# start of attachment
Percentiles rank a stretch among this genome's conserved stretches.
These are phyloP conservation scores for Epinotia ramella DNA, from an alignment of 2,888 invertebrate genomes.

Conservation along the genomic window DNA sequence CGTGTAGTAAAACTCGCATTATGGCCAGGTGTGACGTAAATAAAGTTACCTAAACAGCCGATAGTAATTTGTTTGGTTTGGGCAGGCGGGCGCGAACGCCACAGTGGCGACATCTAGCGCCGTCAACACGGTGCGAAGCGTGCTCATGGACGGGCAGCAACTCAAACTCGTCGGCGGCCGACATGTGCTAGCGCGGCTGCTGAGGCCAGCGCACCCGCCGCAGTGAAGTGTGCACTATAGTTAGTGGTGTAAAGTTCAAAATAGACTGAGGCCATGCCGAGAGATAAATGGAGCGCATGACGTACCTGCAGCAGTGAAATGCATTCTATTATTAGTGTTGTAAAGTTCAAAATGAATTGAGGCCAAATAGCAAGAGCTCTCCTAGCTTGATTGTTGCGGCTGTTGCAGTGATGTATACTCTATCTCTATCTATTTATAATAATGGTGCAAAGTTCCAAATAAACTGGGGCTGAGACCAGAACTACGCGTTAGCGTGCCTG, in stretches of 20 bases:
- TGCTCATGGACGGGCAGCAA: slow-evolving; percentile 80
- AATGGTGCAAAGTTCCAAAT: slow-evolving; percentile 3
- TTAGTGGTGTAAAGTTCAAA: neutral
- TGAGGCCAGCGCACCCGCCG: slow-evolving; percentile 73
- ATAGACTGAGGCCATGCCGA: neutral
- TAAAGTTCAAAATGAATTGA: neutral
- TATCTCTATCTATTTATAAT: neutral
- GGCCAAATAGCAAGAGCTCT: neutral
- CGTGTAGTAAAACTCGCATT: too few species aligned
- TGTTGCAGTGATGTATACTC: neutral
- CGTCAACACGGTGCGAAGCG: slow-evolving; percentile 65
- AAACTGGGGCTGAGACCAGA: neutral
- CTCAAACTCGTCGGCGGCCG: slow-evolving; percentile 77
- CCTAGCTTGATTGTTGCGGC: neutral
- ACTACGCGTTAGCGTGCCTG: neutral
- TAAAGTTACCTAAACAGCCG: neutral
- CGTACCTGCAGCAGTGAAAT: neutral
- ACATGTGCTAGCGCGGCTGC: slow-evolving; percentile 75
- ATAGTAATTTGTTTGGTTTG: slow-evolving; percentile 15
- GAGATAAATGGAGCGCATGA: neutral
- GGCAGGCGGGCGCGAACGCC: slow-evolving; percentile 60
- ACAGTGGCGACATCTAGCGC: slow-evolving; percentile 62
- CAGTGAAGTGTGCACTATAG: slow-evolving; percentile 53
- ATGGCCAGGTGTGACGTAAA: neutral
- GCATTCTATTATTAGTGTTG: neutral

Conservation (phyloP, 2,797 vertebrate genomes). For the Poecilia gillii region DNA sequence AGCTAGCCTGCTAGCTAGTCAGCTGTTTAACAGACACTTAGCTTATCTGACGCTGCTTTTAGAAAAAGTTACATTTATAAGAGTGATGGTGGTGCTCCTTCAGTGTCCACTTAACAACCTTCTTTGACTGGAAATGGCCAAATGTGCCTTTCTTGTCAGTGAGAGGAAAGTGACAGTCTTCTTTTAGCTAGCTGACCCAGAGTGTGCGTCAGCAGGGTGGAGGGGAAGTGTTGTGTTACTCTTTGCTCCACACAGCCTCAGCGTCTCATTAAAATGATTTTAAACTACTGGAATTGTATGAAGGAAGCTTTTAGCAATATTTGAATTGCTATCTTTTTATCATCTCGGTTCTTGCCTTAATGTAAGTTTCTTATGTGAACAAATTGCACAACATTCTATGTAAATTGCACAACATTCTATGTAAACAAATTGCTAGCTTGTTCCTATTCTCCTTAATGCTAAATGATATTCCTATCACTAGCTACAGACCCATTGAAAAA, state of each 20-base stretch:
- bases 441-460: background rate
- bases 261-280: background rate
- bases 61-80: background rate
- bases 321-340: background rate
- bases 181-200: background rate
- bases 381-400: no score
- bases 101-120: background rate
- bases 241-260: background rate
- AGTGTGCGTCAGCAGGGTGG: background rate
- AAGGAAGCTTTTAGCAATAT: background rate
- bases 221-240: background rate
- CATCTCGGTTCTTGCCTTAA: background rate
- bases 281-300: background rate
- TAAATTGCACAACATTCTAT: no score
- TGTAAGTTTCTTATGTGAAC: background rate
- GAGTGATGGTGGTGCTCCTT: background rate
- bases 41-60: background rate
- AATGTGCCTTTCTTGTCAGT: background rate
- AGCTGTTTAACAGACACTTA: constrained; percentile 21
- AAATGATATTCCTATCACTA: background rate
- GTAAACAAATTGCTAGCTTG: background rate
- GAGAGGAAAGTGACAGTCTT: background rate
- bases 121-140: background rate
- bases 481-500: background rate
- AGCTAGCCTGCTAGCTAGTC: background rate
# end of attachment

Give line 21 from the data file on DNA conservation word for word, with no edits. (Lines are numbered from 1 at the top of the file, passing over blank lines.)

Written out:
- ACATGTGCTAGCGCGGCTGC: slow-evolving; percentile 75